University Post
University of Copenhagen
Independent of management


Layoffs coming up at the forestry college

Dismissals — Looming losses on the coming years’ budgets has the Forest and Landscape College ‘Skovskolen’ firing 10 out of 90 employees. Management has already been cut back.

The Forest and Landscape College Skovskolen now faces a round of layoffs. One reason is that the school, which is a part of the Department of Geosciences and Natural Resource Management at the University of Copenhagen (UCPH), has received fewer students in vocational training as forestry and nature technician this year.

Our financial management has not been good enough, and we have not made realistic budgets

Thomas Færgeman, Principal of the Forest and Landscape College

“On the basis of an annual turnover of DKK 65 million in 2019 and 2020, or a total of DKK 130 million, we will have a DKK 5.7 million loss in each of the two years, if we don’t do anything. This is approximately 9 per cent of revenues,” says the principal Thomas Færgeman.

Behind the loss is a drop in the number of newly enrolled students as forestry and nature technician from about 150 in 2017 to only 45 students this year.

This is because the Minister of Education Merete Riisager set a new requirement for the forest and nature programme in 2017 that new students should have an internship place before commencing their studies.

“We admitted so many students before, that we were allowed to run a large, so-called school internship, where their internship was with us. But in 2017 we were told that the students had to have an internship place before they started,” explains Thomas Færgeman.

Second round of layoffs in one year

Forest & Landscape College

A series of programmes at the Department of Geosciences and Natural Resource Management.

Includes professional bachelor degrees as urban landscape engineers, as forest, nature and culture communicators, as well as vocational training as a forestry and nature technician.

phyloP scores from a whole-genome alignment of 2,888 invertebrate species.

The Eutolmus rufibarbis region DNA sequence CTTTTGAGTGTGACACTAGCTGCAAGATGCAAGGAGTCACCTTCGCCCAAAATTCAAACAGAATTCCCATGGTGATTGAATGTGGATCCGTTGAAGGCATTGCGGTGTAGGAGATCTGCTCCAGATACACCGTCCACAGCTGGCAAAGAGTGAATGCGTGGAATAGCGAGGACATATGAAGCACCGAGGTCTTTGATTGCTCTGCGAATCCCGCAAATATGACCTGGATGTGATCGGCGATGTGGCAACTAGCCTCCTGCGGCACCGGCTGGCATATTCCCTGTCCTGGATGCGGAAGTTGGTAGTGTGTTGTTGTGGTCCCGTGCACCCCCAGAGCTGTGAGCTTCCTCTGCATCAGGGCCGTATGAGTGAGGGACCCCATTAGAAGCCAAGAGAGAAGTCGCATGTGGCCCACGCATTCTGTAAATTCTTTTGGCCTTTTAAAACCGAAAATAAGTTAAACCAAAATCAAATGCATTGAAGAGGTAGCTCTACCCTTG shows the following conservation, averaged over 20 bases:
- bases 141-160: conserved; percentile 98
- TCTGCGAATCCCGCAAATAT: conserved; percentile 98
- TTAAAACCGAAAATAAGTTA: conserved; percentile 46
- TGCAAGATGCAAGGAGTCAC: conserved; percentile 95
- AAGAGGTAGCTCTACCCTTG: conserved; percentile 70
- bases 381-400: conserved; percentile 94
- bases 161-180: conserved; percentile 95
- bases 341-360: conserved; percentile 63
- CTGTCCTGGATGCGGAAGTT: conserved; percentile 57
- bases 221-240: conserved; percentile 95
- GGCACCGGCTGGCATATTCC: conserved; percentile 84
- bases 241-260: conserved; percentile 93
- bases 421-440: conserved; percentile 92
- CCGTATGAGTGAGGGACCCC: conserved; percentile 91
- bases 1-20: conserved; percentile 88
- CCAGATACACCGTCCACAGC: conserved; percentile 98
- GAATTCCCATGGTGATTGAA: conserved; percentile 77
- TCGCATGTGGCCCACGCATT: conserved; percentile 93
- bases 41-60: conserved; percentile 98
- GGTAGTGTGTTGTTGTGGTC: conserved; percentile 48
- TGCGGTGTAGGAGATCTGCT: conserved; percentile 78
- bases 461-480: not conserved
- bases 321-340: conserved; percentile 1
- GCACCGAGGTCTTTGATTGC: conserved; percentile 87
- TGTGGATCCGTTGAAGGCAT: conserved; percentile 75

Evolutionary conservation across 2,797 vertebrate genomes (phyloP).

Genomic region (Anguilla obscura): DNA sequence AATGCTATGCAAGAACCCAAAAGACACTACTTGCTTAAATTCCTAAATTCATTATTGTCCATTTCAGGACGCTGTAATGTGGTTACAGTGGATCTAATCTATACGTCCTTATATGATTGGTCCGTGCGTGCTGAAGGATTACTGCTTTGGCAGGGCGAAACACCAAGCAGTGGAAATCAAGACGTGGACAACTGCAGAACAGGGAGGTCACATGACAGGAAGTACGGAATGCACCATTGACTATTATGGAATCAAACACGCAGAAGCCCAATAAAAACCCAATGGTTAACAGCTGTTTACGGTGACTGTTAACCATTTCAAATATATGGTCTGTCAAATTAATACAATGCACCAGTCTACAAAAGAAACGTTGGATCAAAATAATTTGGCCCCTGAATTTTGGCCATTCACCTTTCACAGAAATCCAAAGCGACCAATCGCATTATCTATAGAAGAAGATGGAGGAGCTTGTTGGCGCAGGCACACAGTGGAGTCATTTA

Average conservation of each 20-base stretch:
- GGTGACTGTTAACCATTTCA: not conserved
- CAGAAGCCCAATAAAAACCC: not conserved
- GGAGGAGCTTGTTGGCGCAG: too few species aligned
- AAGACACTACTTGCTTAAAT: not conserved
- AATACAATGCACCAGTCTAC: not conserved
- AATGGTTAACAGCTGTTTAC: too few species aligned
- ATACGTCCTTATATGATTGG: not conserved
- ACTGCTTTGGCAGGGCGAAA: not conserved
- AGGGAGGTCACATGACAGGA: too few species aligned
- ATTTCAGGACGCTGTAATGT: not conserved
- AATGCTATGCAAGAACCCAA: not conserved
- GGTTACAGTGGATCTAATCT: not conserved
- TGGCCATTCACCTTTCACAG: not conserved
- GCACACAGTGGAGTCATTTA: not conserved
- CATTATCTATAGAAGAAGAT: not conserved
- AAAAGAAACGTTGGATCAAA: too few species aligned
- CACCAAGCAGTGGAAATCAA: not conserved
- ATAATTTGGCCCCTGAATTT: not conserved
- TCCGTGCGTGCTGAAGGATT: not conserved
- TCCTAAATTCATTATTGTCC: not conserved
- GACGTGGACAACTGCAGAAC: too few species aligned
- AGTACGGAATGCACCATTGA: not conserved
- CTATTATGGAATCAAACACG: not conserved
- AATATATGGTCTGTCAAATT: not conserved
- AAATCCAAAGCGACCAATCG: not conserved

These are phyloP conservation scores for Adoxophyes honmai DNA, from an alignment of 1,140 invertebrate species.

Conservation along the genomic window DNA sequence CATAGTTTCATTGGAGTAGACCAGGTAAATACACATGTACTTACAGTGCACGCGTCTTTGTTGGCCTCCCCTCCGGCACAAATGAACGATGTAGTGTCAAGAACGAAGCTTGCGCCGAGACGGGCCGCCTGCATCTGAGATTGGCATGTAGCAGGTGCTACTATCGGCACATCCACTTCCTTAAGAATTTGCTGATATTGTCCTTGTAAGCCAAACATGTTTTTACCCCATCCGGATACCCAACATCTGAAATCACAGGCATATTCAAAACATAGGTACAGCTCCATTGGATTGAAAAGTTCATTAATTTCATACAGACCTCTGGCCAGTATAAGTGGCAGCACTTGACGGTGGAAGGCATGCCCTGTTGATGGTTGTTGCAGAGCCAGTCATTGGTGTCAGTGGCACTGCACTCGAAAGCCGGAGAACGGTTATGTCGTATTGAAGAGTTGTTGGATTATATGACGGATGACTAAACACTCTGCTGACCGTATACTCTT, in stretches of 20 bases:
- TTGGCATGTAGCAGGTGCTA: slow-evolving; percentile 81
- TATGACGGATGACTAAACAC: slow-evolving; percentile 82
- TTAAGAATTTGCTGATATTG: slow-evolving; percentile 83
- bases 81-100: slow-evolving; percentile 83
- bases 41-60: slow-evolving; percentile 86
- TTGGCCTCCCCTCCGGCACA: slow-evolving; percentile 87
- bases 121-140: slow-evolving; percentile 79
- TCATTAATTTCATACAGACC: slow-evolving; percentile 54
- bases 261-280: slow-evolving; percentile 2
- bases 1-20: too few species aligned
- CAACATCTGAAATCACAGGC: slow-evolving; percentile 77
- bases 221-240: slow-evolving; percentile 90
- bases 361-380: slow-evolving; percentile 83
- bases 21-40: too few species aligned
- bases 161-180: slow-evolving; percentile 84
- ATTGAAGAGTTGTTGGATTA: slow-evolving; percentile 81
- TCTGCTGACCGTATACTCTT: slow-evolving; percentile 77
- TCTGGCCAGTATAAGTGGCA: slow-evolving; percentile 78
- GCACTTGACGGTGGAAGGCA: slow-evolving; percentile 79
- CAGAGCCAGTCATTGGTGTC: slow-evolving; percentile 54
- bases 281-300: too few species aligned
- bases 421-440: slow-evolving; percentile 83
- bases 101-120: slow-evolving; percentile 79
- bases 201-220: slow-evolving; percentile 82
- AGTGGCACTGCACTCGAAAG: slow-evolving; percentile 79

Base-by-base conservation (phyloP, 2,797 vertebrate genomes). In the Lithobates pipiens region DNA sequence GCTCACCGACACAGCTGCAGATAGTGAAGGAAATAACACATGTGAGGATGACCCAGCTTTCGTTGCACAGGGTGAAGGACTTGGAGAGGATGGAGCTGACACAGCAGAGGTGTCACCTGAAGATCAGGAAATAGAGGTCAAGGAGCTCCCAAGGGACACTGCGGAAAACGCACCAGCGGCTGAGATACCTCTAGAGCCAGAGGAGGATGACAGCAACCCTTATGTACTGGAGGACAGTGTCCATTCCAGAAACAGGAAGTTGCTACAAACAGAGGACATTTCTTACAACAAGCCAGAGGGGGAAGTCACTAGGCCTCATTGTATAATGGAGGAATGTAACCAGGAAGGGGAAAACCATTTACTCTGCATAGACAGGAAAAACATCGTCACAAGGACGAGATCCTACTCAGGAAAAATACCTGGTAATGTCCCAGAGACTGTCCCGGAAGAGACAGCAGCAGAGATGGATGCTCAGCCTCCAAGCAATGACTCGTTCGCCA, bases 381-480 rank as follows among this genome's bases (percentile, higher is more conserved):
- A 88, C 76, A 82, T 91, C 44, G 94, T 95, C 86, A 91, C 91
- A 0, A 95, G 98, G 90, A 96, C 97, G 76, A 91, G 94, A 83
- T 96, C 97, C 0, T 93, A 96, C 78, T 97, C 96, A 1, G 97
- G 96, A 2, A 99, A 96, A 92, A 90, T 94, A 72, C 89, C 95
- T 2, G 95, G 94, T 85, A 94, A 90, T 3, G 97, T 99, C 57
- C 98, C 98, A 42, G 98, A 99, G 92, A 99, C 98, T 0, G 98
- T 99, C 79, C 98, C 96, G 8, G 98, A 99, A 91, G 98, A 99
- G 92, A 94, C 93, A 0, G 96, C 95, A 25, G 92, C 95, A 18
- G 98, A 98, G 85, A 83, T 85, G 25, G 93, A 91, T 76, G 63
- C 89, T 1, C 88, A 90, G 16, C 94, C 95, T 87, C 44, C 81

Located neat the Esrum lake in Nødebo and on Eldrupgård farm in Jutland.



Income from the forestry and nature technician programme amounted to more than 40 per cent of the school’s total revenues in 2016 and 2017.

Another reason for the strained finances is, according to Thomas Færgeman, that the school did not receive what it expected in terms of overhead from external funding this year. But also that they overestimated income from some of their other study programmes.

“Our financial management has not been good enough, and we have not made realistic budgets. Several of our programmes are not financially viable. But we’ve got better at being certain of what it is we make money on, and what it is we get a loss from.”

Nine employees were fired in a round of cutbacks in 2017. How do you make sure that there more people will not be fired again in one year’s time?

“I cannot give a guarantee if, say, new rules turn up from the government. But we have slimmed-down operations and will focus on three things in the future: Financially viable programmes and projects, and fewer joint costs in administration and in daily operations,” says Thomas Færgeman.

Slimmed-down management

The Forestry and Landscape College is already in the process of streamlining its organisation. This means that the school’s three knowledge centres will be shut down and that the forestry college in the future – apart from the administration – will continue with two sections rather than the previous three. An agreement has already been reached with a manager for voluntary redundancy.

The employees will be given notice on the 20th November, and then have two weeks to raise any objections.